Samsara: Camera sees life flash by

By Peter Calder

An eye-popping visual feast also reveals rampant consumerism and environmental degradation, writes Peter Calder

Samsara was shot on 70mm film to capture a richness digital filming simply can't. Photo / Supplied
Samsara was shot on 70mm film to capture a richness digital filming simply can't. Photo / Supplied

Making moving images as intensely rich and clear as still ones is Mark Magidson's reason for being. The American producer of Samsara, which opened in cinemas this week, says he and director Ron Fricke went to extraordinary lengths to ensure the shots they captured were of the same standard as great still photography.

Samsara, like 1992's Baraka, which the pair also made, is a visually ravishing non-narrative documentary that takes viewers on an eye-popping tour of some of the many worlds on Earth.

Shot over five years in almost 100 locations in 25 countries, it captures footage of what looks like randomly connected events and sites: a golf driving range, a slum, a chicken factory, a Buddhist temple.

Magidson and Fricke's first collaboration, Chronos, in 1985, was only 40 minutes long because that was the limit of the Imax format - then state of the art for high-resolution cinematic projection. The quantum leap in digital projection in the generation since has changed all that. The movie is shot on 70mm film - "It's so rich, digital doesn't touch it," says Magidson - and scanned before being digitally edited and output in a 2.4:1 format.

"We love that wide look on the big screen. Shooting on film, there's a big logistical price to pay in terms of the hassles of moving stuff in and out of countries compared to 1992 when we made Baraka. We used to carry it with us, but now it would be X-rayed, so we have to ship it. But when you get back, you have footage in a format that is going to stand up for ever."

The digital projection, by contrast, is steadier because there is no movement of film through the gate of a projector: this allows for an intimacy, particularly in the many shots in which subjects stare straight into the camera, that film does not achieve.

"It's about taking film-making technique further," says Magidson, "but what's underneath it all is the desire to express something artistically about the life experience that we all share."

So what is that something? The film's title, the producer explains, is a Sanskrit word that refers to the cycle of birth, death and rebirth common to Buddhism and Hinduism. Its correlative is the notion of impermanence - a fundamental idea in Buddhism.

"That is what guided us. We were looking for images that reflected the transitory nature of life. But we wanted to provide an experience that people felt connected to."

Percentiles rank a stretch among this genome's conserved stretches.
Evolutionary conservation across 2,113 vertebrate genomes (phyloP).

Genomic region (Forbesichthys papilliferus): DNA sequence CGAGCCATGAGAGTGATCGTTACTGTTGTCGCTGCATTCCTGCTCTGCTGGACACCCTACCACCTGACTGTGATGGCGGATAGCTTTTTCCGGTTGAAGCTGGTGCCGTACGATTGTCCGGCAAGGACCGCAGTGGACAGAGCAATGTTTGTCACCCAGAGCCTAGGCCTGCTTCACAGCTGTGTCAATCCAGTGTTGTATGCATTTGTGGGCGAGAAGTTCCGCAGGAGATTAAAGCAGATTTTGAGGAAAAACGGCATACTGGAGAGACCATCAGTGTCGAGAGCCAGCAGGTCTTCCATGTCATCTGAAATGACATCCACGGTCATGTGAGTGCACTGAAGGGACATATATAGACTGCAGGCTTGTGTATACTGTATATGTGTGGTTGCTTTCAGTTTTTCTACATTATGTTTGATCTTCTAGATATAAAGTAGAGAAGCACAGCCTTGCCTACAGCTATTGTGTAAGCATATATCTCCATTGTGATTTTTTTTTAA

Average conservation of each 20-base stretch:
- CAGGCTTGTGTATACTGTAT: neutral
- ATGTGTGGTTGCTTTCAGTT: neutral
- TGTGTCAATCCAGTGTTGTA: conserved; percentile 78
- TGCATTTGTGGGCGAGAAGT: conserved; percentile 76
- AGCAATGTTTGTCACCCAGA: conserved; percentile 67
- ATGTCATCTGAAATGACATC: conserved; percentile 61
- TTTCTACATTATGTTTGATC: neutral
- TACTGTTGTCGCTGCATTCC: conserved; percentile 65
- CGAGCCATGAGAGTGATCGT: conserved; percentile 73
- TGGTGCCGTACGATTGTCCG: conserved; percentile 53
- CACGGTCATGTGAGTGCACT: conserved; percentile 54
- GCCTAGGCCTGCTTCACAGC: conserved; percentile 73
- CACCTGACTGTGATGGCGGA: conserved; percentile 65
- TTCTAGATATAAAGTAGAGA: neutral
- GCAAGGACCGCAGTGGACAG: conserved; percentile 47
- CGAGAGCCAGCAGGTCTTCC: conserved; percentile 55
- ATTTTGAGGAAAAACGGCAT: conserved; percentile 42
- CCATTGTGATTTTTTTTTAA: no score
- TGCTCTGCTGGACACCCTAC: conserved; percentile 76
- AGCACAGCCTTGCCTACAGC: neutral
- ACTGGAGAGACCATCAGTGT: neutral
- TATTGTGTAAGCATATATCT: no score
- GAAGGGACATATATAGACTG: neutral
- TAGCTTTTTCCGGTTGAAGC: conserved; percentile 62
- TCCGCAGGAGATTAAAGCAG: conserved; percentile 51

That said, they were careful to avoid the temptation to editorialise. "We tried not to give a strong view as film-makers. Some of the material is political in nature - guns and factory farming and so on - but we try not to steer the viewer. We walk the line. Sometimes maybe we get over the line a little bit. But we are trying to be restrained."

To a good Buddhist, of course, there is nothing that, clearly contemplated, does not exemplify the transitory nature of life. For this viewer, one of Samsara's strongest and most dispiriting impressions was the ways it documented rampant consumerism and its flip side, environmental degradation. Magidson says everyone will make a different meaning of the film.

There's a commendable absence of trickery in post-production to be found here. Time-lapse photography and slow frame-rate shooting (to create a sped-up finished product) was done in camera and, Magidson says, "occasionally we took a bird off a statue's head", but for the most part we see what they saw.

Sometimes, we've seen it before: Jennifer Baichwal's Manufactured Landscapes opened on the mile-long small-appliance factory in China that also features here. The sulphur miners of Ijen in Indonesia were more pointedly depicted in Austrian Michael Glawogger's 2005 film Workingman's Death.

"We were not trying to avoid images that have been seen before," Magidson says. "There's a sequence in a prison that we found on YouTube, though I think we did a better job. We borrow from other people, sure, but we just try to film it well and do it in an honourable way. We wanted to make a film that has an arc and makes sense without words. And that's what we worked really hard at trying to pull off."

Who: Mark Magidson, producer
What: Samsara, a non-narrative documentary in the vein of Baraka. In cinemas now

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